The Laguna del Sauce airport, located 15 kilometers from Punta del Este, has recently been remodeled and runways have been renovated through a private investment concession.
Uruguay is the only country in Latin America that has nearly universal access to safe drinking water and proper sewage infrastructure and boasts high quality of service levels. The government's priority is now to improve efficiency and to increase sewage services to areas that currently use on-site sewage (where appropriate).
Potable water and sewage services are supplied by the state-run OSE (Obras Sanitarias del Estado) company. Services are available with no restrictions throughout the country. 98% of the population has access to potable water. Based on the excellent level of potable water coverage, Uruguay has practically eliminated epidemic outbreaks and illnesses due to water transmission and is the only country in the Americas that had no cases of cholera in the pandemic that affected the entire continent between 1991 and 2000. 81% of the country's urban population has access to public sewage services.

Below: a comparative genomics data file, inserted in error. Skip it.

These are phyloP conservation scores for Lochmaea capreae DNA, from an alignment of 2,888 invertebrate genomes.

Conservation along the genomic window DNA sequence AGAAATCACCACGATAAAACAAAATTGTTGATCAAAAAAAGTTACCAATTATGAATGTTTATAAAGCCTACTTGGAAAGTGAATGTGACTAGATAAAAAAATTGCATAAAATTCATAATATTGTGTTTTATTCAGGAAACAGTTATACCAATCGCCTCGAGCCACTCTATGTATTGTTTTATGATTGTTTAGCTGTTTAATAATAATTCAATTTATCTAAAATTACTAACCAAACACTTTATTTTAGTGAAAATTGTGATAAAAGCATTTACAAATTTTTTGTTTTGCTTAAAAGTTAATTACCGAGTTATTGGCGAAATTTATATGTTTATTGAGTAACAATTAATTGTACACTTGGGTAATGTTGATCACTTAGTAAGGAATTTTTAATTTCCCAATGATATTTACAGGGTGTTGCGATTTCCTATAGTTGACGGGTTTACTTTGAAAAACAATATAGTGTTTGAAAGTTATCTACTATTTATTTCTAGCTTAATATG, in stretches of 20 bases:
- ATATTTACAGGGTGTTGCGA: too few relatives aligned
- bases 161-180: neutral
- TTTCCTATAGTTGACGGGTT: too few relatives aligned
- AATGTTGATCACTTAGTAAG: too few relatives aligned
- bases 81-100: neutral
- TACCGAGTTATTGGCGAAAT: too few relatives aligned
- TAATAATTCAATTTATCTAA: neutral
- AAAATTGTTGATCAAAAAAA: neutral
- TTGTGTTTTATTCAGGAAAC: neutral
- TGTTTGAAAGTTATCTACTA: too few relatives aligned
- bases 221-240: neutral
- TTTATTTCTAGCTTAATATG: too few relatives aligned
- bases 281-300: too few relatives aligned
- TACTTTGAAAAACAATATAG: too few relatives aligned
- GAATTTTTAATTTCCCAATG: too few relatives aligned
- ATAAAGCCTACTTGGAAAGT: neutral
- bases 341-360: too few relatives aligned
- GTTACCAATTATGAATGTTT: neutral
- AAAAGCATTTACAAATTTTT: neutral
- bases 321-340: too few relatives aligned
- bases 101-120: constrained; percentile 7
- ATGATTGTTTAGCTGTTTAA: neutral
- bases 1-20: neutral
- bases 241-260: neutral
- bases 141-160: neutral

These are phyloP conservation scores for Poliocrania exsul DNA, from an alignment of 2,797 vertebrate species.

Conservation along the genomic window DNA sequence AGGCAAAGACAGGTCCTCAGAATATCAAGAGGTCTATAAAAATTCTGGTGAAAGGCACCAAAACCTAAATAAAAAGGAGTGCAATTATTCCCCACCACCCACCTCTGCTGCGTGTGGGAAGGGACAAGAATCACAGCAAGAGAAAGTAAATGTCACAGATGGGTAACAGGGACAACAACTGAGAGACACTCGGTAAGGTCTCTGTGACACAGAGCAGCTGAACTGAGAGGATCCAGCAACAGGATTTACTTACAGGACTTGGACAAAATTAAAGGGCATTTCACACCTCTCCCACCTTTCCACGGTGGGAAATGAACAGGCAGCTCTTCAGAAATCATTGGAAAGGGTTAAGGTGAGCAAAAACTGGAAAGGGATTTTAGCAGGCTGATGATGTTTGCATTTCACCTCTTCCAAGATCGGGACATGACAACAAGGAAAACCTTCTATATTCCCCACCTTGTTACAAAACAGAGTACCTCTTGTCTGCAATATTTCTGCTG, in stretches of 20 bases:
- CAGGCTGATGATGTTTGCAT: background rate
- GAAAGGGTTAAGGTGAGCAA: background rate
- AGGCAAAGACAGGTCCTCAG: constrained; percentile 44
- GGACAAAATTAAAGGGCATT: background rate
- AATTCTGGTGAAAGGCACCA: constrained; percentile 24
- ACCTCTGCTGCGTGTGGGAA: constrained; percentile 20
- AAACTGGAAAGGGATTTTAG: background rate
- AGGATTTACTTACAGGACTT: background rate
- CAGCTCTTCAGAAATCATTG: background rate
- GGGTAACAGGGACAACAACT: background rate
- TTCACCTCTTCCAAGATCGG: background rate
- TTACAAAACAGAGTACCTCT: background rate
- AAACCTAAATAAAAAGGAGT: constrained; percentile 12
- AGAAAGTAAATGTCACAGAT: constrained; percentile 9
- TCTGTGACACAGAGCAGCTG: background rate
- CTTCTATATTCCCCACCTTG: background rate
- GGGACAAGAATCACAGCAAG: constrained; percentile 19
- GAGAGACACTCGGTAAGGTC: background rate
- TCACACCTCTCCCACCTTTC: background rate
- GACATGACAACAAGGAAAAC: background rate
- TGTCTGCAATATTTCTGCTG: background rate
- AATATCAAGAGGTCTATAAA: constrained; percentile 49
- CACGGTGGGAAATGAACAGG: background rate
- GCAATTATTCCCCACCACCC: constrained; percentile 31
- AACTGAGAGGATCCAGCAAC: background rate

Uruguay has a high dependence on imported energy, especially hydrocarbons (petroleum and derivatives), since it has no sources of fossil fuels.
By law, the state run ANCAP (Administración Nacional de Combustibles, Alcohol y Portland) company has a monopoly over the import and refinement of crude oil as well as the production, export and import of derivatives. Since Uruguay does not have fossil fuel reserves, all supplies in the country are imported. Imported crude oil is processed at the ANCAP refinery.
In 2008, 21% of petroleum products consumed in Uruguay were light fuels (gasoline and LPG). Medium (kerosene and diesel) and heavy fuels (fuel oil and asphalt) accounted for 57% and 22% of domestic demand, respectively.
|Petroleum derivate domestic demand (2009)|
The transport industry consumes the greatest share of petroleum derivatives, followed by the residential sector and manufacturing.
Natural gas supply chains in Uruguay consist of gas pipelines and distribution networks that operate at low pressure and are broad in territorial scope. Transport facilities supply gas to large consumers and distribution networks. Small and medium users, including homes, shops and factories, are supplied by distribution networks.